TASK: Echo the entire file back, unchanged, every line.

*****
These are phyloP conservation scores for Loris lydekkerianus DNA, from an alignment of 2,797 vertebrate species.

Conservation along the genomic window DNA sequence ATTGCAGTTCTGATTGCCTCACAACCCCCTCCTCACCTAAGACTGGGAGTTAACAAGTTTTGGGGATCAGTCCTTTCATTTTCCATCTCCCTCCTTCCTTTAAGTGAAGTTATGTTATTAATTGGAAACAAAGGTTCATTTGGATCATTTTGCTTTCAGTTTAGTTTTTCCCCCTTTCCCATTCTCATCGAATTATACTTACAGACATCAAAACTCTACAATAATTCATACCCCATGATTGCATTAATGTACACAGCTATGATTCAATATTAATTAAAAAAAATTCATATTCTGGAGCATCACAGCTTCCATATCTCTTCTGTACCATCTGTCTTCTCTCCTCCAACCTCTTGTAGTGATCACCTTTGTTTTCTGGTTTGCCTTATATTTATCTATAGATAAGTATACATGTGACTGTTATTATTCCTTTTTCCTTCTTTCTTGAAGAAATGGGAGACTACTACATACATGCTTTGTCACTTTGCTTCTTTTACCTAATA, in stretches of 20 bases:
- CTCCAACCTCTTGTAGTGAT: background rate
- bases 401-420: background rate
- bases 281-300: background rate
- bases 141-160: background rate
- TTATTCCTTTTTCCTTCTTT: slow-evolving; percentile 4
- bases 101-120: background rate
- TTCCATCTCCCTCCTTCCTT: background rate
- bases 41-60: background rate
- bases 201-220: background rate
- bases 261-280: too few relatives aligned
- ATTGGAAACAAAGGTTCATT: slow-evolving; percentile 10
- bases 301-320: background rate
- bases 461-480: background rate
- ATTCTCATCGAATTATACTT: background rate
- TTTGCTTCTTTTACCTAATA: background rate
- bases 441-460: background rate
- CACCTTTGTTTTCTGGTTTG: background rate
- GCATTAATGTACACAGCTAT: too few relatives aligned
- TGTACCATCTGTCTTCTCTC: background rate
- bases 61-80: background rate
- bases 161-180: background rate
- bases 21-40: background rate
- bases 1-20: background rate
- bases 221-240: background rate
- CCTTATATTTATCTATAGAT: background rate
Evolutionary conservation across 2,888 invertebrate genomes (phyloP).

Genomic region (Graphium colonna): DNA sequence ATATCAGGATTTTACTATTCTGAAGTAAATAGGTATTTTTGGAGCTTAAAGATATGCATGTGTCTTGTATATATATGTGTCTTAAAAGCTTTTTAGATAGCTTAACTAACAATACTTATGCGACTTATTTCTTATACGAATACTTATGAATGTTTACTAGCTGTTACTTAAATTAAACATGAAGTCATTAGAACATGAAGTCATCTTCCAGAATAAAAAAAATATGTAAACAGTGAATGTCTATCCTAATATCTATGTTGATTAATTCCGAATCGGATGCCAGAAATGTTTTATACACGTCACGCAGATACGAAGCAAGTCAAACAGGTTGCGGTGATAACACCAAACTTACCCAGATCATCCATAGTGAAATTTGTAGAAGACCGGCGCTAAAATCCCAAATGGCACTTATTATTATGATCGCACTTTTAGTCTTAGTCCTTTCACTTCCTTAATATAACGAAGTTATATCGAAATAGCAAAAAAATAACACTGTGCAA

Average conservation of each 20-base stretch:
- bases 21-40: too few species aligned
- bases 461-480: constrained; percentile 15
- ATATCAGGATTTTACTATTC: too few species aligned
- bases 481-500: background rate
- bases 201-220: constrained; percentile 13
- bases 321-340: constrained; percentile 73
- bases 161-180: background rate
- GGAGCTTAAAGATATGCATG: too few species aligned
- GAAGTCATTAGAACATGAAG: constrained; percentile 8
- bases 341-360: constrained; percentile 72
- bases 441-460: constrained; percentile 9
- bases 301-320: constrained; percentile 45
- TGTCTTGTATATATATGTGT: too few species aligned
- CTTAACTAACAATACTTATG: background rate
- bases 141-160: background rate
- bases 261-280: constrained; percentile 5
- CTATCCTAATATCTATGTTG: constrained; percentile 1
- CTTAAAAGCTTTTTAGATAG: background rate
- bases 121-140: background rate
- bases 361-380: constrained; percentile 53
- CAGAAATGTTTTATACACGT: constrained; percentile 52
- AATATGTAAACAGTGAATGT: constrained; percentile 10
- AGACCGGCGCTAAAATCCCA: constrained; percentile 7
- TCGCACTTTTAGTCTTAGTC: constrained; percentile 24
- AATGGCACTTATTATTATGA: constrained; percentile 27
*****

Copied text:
These are phyloP conservation scores for Loris lydekkerianus DNA, from an alignment of 2,797 vertebrate species.

Conservation along the genomic window DNA sequence ATTGCAGTTCTGATTGCCTCACAACCCCCTCCTCACCTAAGACTGGGAGTTAACAAGTTTTGGGGATCAGTCCTTTCATTTTCCATCTCCCTCCTTCCTTTAAGTGAAGTTATGTTATTAATTGGAAACAAAGGTTCATTTGGATCATTTTGCTTTCAGTTTAGTTTTTCCCCCTTTCCCATTCTCATCGAATTATACTTACAGACATCAAAACTCTACAATAATTCATACCCCATGATTGCATTAATGTACACAGCTATGATTCAATATTAATTAAAAAAAATTCATATTCTGGAGCATCACAGCTTCCATATCTCTTCTGTACCATCTGTCTTCTCTCCTCCAACCTCTTGTAGTGATCACCTTTGTTTTCTGGTTTGCCTTATATTTATCTATAGATAAGTATACATGTGACTGTTATTATTCCTTTTTCCTTCTTTCTTGAAGAAATGGGAGACTACTACATACATGCTTTGTCACTTTGCTTCTTTTACCTAATA, in stretches of 20 bases:
- CTCCAACCTCTTGTAGTGAT: background rate
- bases 401-420: background rate
- bases 281-300: background rate
- bases 141-160: background rate
- TTATTCCTTTTTCCTTCTTT: slow-evolving; percentile 4
- bases 101-120: background rate
- TTCCATCTCCCTCCTTCCTT: background rate
- bases 41-60: background rate
- bases 201-220: background rate
- bases 261-280: too few relatives aligned
- ATTGGAAACAAAGGTTCATT: slow-evolving; percentile 10
- bases 301-320: background rate
- bases 461-480: background rate
- ATTCTCATCGAATTATACTT: background rate
- TTTGCTTCTTTTACCTAATA: background rate
- bases 441-460: background rate
- CACCTTTGTTTTCTGGTTTG: background rate
- GCATTAATGTACACAGCTAT: too few relatives aligned
- TGTACCATCTGTCTTCTCTC: background rate
- bases 61-80: background rate
- bases 161-180: background rate
- bases 21-40: background rate
- bases 1-20: background rate
- bases 221-240: background rate
- CCTTATATTTATCTATAGAT: background rate
Evolutionary conservation across 2,888 invertebrate genomes (phyloP).

Genomic region (Graphium colonna): DNA sequence ATATCAGGATTTTACTATTCTGAAGTAAATAGGTATTTTTGGAGCTTAAAGATATGCATGTGTCTTGTATATATATGTGTCTTAAAAGCTTTTTAGATAGCTTAACTAACAATACTTATGCGACTTATTTCTTATACGAATACTTATGAATGTTTACTAGCTGTTACTTAAATTAAACATGAAGTCATTAGAACATGAAGTCATCTTCCAGAATAAAAAAAATATGTAAACAGTGAATGTCTATCCTAATATCTATGTTGATTAATTCCGAATCGGATGCCAGAAATGTTTTATACACGTCACGCAGATACGAAGCAAGTCAAACAGGTTGCGGTGATAACACCAAACTTACCCAGATCATCCATAGTGAAATTTGTAGAAGACCGGCGCTAAAATCCCAAATGGCACTTATTATTATGATCGCACTTTTAGTCTTAGTCCTTTCACTTCCTTAATATAACGAAGTTATATCGAAATAGCAAAAAAATAACACTGTGCAA

Average conservation of each 20-base stretch:
- bases 21-40: too few species aligned
- bases 461-480: constrained; percentile 15
- ATATCAGGATTTTACTATTC: too few species aligned
- bases 481-500: background rate
- bases 201-220: constrained; percentile 13
- bases 321-340: constrained; percentile 73
- bases 161-180: background rate
- GGAGCTTAAAGATATGCATG: too few species aligned
- GAAGTCATTAGAACATGAAG: constrained; percentile 8
- bases 341-360: constrained; percentile 72
- bases 441-460: constrained; percentile 9
- bases 301-320: constrained; percentile 45
- TGTCTTGTATATATATGTGT: too few species aligned
- CTTAACTAACAATACTTATG: background rate
- bases 141-160: background rate
- bases 261-280: constrained; percentile 5
- CTATCCTAATATCTATGTTG: constrained; percentile 1
- CTTAAAAGCTTTTTAGATAG: background rate
- bases 121-140: background rate
- bases 361-380: constrained; percentile 53
- CAGAAATGTTTTATACACGT: constrained; percentile 52
- AATATGTAAACAGTGAATGT: constrained; percentile 10
- AGACCGGCGCTAAAATCCCA: constrained; percentile 7
- TCGCACTTTTAGTCTTAGTC: constrained; percentile 24
- AATGGCACTTATTATTATGA: constrained; percentile 27